Government looks at aviation support on volcanic ash

Russian air carriers may receive compensation for the volcanic eruption in Iceland. The government says it will consider support as soon as airlines calculate their losses.

$3.3 billion – that's approximately how much the closure of European airspace will cost the airline industry. According to HIS Global Insight calculations.

Air France lost an estimated $46 million dollars a day, Lufthansa around $33 million dollars, British Airways' daily losses were about $26 million dollars for each 24 hours flights were grounded, The numbers stand in vivid contrast with those from Transaero, the only Russian company that has calculated its losses so far. It lost around $660 thousand a day.

The eruption could not have come at a worse time for Europe’s already ailing airline industry. Analysts say as the sector has been acutely weakened, a number of companies would face bankruptcy if there were to be any further large shocks. The EU commission is asking member states to provide the airlines immediate relief with measures such as subsidized loans and deferring payments for air traffic control services. Under normal circumstances the measures would be considered illegal aid. Siim Kallas, EC Transport commissioner says that this doesn’t mean the focus is off a level competitive environment.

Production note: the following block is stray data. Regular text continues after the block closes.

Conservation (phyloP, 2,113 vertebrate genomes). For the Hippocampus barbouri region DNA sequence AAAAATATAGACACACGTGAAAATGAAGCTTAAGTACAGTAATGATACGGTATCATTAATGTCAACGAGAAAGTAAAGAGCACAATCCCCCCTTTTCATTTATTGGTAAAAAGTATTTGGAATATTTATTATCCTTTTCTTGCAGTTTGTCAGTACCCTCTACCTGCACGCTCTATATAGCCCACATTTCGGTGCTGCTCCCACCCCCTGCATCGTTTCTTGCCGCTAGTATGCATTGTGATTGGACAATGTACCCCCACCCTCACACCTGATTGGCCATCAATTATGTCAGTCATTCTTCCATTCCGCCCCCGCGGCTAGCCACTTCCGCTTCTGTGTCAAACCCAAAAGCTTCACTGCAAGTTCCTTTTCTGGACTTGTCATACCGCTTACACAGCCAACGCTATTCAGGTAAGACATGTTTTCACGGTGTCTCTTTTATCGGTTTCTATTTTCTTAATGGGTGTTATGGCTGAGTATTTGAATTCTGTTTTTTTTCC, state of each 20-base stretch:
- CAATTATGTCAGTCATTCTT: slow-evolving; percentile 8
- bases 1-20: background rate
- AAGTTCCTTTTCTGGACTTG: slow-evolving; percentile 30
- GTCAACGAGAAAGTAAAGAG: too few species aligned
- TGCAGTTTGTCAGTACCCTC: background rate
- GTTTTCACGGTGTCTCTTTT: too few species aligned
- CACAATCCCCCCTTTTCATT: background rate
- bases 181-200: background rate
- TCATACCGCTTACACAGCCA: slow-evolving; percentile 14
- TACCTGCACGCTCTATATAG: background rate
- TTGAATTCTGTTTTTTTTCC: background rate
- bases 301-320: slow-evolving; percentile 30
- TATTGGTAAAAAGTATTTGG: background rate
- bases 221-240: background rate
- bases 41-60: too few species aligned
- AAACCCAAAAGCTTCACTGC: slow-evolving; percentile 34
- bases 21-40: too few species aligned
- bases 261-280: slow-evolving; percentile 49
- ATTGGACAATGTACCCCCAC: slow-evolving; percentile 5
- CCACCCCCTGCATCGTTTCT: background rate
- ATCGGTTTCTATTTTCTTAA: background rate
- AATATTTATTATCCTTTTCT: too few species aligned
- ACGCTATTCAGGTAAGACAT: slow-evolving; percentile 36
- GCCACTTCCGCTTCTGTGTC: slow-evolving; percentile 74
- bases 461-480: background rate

“State aid is not miracle, you must clearly understand it, there's no sack of money somewhere available, which is waiting for such type of crisis. You know the old practices of state aid how difficult it is and how important is the fair environment."

Russian aviation rode out the turbulence caused by the ash cloud in a slightly smoother fashion than its European competitors. This is mainly due to the fact the ash cloud took a while to come east. The Russian government, though, is considering paying compensation to help keep a key industry flying. Oleg Panteleev Editor in Chief of Aviaport Agency says this reflects the size of Russia’s aviation sector.

“Aviation industry is a fairly huge source of taxes, and if the government intends to support the sector that is so important for the economy, such measures would be reasonable.”

No final decision has been made on compensation, either here or in Europe. Certainly if the Russia government does decide to put its hand in its pocket, it's unlikely to be for all the losses incurred by the domestic industry.